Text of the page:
Big changes are on the horizon for Microsoft this year. Windows 10 is one of the most highly anticipated software releases this year, and not just for PCs; as most of you already know, Microsoft is aiming big with Windows 10 by making the OS as universal as possible. Windows 10 will be largely the same across computers, tablets, and smartphones.
The upcoming changes are certainly exciting. I would even go so far to say that they’re particularly appealing to mobile users given how abysmally both Windows Phone 7 and 8 have done over the past several years. Although Windows Phone may work perfectly well for some people, the majority of smartphone users (at least in the U.S.) avoid the platform like the plague. For all intents and purposes, a drastic change is needed in order for Microsoft to compete with both Android and iOS, which currently make up over 96% of market share at this point. According to Microsoft, Windows 10 Mobile will be that change.
Windows 10 Mobile aims to fix the major problems that Windows Phone faced, namely the infamous “app gap” that has been the basis of most arguments as to why the platform never really took off. Microsoft has made it so that Windows 10 Mobile will run “reworked” versions of already developed iOS and Android apps with presumably minimal work on the developer’s end.
There are also key features like Continuum, which allows a user to jump from Windows 10 device to Windows 10 device, such as a phone to a tablet or a tablet to a computer, without interruption. The vision there is that users have different needs for different gadgets at different times, and work shouldn’t have to be interrupted or started over regardless of which gadget you're using. Windows Hello is another interesting feature that will allow you unlock your Windows 10 device with your iris, fingerprint, or face. You also have other features that are already a great part of the Windows Phone experience, such as Cortana and Live Tiles.
But aside from Windows 10 Mobile itself, you also have the other big question that many are asking in regards to Microsoft’s smartphones: Where are all of the flagships?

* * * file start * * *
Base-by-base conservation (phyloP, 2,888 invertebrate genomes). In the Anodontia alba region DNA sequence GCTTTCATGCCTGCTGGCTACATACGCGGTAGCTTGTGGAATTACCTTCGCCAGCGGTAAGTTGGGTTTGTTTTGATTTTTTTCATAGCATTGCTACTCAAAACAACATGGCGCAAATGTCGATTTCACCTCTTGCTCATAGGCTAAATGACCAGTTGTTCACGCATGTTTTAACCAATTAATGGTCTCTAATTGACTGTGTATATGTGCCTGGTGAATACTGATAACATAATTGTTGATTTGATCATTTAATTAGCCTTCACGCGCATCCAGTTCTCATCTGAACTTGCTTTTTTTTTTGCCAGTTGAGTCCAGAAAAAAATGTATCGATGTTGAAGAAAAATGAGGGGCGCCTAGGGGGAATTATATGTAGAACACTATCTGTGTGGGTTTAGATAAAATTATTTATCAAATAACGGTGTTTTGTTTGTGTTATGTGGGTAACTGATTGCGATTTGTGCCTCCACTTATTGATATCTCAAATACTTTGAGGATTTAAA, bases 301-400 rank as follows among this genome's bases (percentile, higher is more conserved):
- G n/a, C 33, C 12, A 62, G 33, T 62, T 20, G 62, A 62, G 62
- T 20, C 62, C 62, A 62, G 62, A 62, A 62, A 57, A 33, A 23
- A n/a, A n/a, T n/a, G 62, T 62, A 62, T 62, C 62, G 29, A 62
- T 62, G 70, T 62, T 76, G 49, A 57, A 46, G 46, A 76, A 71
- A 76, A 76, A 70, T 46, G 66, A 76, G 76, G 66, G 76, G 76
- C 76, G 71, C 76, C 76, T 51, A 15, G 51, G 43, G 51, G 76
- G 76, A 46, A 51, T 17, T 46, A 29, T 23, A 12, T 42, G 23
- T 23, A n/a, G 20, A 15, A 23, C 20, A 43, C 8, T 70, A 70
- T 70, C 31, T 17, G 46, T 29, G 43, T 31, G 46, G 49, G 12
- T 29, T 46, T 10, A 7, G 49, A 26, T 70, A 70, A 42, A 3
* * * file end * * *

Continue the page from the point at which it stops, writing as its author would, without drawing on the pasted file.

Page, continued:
It would make sense that Microsoft has decided to hold off releasing any flagships while there’s an obvious transition away from Windows Phone 8 into Windows 10 Mobile. There isn’t any sudden push to get people into a Windows flagship at this point given that Windows 10 Mobile is just around the corner, and a flagship unveiling closer to the time of Windows 10's release would make an even bigger splash than just one without the other. Windows Phone enthusiasts are also fortunate in the sense that Windows Phone is actually quite good at running on low and mid-range devices, which has always been part of the appeal of the platform in the first place. Because of this, Windows Phone users aren't completely missing out without a flagship.
However, flagships are still an extremely important part of smartphone culture – especially in the Western world, where status seems to overrule any other aspect of a smartphone. (“If you don’t use a Galaxy or an iPhone, what exactly do you use?!”) It’s all about having the most RAM, best screen resolution, best cameras, and most importantly the most “GBs”. Without a flagship, Windows 10 Mobile wouldn’t ever amount to much more than Windows Phone ever did - and fortunately they have the Lumia line on their side (albeit under Microsoft's command rather than Nokia's), a popular name in the smartphone world even if you didn’t own one yourself.
Microsoft’s name in the news might not be all unicorns and rainbows right now, but despite the ups and downs that they’re going through regarding Windows 10 (Mobile), I have faith that releasing both a flagship device alongside Windows 10 Mobile will have a bigger, more positive impact than if they were to release just one without the other. Overall, I think that Windows 10 Mobile will see a boost when the time comes for it to be released. Here's to hoping that by the end of this year, a new era for Microsoft and Windows in the smartphone space is steadily taking off.